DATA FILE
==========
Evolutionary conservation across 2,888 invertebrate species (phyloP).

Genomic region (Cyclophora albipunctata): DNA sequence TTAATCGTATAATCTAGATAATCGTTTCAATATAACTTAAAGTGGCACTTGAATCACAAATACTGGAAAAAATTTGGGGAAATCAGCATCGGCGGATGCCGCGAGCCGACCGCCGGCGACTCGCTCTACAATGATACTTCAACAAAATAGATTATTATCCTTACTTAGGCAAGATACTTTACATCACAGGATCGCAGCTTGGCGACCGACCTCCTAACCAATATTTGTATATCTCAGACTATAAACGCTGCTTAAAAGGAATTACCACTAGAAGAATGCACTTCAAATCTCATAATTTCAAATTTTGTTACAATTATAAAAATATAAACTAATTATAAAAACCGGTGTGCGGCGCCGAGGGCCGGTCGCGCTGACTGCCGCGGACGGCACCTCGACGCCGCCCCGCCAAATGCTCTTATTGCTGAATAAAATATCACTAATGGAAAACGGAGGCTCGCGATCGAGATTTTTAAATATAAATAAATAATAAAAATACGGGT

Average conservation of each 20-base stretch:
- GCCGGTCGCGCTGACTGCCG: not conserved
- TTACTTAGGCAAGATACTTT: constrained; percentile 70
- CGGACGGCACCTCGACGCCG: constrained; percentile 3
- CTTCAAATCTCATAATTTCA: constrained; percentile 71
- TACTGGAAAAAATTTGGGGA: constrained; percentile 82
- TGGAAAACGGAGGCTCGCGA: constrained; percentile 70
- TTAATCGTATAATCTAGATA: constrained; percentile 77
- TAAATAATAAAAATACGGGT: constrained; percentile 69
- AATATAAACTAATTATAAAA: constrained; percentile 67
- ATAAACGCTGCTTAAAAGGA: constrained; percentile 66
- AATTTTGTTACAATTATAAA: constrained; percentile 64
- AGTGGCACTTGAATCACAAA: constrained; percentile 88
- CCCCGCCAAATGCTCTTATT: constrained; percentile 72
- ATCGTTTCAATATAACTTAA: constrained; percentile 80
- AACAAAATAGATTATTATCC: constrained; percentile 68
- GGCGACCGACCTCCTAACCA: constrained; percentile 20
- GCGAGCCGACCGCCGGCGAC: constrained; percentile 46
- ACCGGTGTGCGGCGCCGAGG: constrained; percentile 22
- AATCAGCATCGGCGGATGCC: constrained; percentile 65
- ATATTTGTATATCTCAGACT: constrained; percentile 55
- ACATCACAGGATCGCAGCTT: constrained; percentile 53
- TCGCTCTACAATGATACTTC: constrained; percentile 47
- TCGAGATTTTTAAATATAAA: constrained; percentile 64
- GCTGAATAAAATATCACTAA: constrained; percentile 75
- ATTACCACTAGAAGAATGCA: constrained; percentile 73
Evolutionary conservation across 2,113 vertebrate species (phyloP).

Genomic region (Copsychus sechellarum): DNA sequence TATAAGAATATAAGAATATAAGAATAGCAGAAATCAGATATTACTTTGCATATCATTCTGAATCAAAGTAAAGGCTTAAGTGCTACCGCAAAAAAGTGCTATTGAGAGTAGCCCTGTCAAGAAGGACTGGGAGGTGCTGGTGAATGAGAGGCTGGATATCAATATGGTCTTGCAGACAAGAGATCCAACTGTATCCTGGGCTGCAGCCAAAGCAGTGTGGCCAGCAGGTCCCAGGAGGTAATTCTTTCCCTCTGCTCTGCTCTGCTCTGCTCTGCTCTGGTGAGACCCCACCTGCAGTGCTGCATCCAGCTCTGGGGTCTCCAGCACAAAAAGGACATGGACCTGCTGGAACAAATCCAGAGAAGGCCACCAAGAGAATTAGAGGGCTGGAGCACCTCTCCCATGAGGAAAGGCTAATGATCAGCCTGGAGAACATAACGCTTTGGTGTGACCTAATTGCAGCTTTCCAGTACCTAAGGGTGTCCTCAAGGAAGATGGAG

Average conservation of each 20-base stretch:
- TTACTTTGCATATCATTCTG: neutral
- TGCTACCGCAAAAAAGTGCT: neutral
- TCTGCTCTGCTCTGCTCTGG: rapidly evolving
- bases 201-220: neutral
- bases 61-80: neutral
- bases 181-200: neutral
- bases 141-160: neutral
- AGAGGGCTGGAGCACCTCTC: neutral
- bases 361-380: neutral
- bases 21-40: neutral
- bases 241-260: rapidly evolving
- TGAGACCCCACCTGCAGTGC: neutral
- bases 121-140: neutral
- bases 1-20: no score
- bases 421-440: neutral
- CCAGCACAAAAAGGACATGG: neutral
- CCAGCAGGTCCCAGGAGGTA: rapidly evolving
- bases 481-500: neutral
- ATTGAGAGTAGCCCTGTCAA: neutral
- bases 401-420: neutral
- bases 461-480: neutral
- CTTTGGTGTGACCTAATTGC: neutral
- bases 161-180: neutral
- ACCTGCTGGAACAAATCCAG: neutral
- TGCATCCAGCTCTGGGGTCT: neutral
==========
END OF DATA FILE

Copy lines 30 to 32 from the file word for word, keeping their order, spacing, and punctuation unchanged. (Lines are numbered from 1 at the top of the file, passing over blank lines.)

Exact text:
Genomic region (Copsychus sechellarum): DNA sequence TATAAGAATATAAGAATATAAGAATAGCAGAAATCAGATATTACTTTGCATATCATTCTGAATCAAAGTAAAGGCTTAAGTGCTACCGCAAAAAAGTGCTATTGAGAGTAGCCCTGTCAAGAAGGACTGGGAGGTGCTGGTGAATGAGAGGCTGGATATCAATATGGTCTTGCAGACAAGAGATCCAACTGTATCCTGGGCTGCAGCCAAAGCAGTGTGGCCAGCAGGTCCCAGGAGGTAATTCTTTCCCTCTGCTCTGCTCTGCTCTGCTCTGCTCTGGTGAGACCCCACCTGCAGTGCTGCATCCAGCTCTGGGGTCTCCAGCACAAAAAGGACATGGACCTGCTGGAACAAATCCAGAGAAGGCCACCAAGAGAATTAGAGGGCTGGAGCACCTCTCCCATGAGGAAAGGCTAATGATCAGCCTGGAGAACATAACGCTTTGGTGTGACCTAATTGCAGCTTTCCAGTACCTAAGGGTGTCCTCAAGGAAGATGGAG

Average conservation of each 20-base stretch:
- TTACTTTGCATATCATTCTG: neutral